Wednesday, 19 March 2014

What I've been reading: The Calcutta Chromosone, The Ghost Hunters, The Resurrectionist

I seem to have been having something of a 'horror' bent lately. Hooray!Less worthy of celebration is that my reading speed appears to have slowed. Less yay. Let's see if I can stay within the word limit this time.

So, The Calcutta Chromosone by Amitav Ghosh is technically a reread. This should immediately come as an endorsement. Ghosh's writing is beautiful, if at times a little confusing. The narrative is essentially a literary thriller, and it does this well, but the book is more concerned with providing a history from the fringes, a rebuttal of Western arrogance regarding science, the Enlightenment and Empire. The plot device of the chromosome itself perhaps owes more to magical realism than biological reality, but I am not a scientist, and I also wonder if that is not - on some level - the point.

The only bad note in this wonderful book is the fact that, published in 1996, it shows a 'near future' where we have holograms and almost-A.I., but where internet is still dial-up internet and mobile phones are scarce. This isn't Ghosh's fault, but it can jar one out of the narrative, especially when the latter two world-facts are used to advance the plot.

Neil Spring's The Ghost Hunters is a fun little book and compelling, too. What I didn't realise at the time was that it is based on the real investigation of the haunting of Borley Rectory (kicking myself), and although Spring's account is fictionalised, I think this accounts for some of the books flaws. While, in the main, his inclusion of historical figures and real-time events was carefully done, the need to maintain that carefulness, that balance led to some off-putting pacing, and the odd narrative 'jumps'. I applaud, however, the care with which he worked, and the decision to have both a narrator and a 'plot' that were not slavishly referential to historical reality.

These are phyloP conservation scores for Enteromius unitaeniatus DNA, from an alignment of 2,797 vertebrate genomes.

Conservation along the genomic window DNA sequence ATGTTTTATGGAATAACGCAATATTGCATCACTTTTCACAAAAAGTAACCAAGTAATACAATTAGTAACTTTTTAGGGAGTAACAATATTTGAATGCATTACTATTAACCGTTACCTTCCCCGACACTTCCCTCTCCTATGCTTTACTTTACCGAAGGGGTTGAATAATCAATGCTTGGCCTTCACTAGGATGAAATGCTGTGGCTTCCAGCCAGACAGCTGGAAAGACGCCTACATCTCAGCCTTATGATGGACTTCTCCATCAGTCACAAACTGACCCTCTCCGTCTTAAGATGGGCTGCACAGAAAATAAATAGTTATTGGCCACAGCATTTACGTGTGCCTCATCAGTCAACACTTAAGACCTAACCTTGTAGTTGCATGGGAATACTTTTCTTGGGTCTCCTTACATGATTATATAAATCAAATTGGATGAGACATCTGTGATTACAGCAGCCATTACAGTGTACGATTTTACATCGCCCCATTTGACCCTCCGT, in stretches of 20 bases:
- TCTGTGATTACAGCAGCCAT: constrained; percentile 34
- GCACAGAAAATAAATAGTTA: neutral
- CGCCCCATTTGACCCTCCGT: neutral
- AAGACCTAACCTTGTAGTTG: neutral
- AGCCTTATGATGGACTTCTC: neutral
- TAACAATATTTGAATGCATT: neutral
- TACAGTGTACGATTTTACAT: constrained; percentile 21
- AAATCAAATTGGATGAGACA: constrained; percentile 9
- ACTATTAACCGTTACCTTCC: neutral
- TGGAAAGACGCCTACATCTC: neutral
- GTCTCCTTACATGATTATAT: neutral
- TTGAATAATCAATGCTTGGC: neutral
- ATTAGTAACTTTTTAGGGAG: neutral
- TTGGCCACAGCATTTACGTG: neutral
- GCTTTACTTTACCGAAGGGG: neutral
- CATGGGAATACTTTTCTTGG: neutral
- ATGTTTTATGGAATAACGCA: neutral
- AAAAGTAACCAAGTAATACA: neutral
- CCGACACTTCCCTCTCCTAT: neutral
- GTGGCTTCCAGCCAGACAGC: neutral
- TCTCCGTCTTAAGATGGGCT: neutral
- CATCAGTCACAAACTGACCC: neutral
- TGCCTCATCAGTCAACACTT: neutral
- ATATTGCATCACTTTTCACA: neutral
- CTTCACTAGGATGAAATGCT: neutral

In short, good stuff. Not a heavy read, and while not the best ghost story out there, it's worth a look if you like the genre.

Now, here's a challenge. Can I review The Resurrectionist by James Bradley without using the word 'brooding'?

Well, let's start with: this is the kind of book I'd like to write. Although short, it isn't a quick read, the language is intricate and occasionally breathtaking. It is the story of Gabriel Swift, apprentice to a surgeon in 19th Century London, and his gradual undoing. It deals with class, with gender, with isolation, with the way the need to record, to understand makes us tear apart that thing would know. Skilful, it is a remarkably skilful work, but harrowing, gory, sad. I could write at length about this book, about what it might be saying, but I think it's focus is predestination, redemption, judgement.

Not a 'light' horror, not one those upset easily, and probably not a 'weekend' read, but it's definately worth your time.

Wednesday, 5 March 2014

What I've been reading: 'Prodigal Summer', 'Gone Girl' and 'Song of Kali'.

Because of how long the articles on here take me to write, I'm going to try and write 50-100 words about every book I'm reading. Not reviews, per se, just impressions and notions. They should go up once a week or so. There should be a cover shot, but the internet is currently defeating me.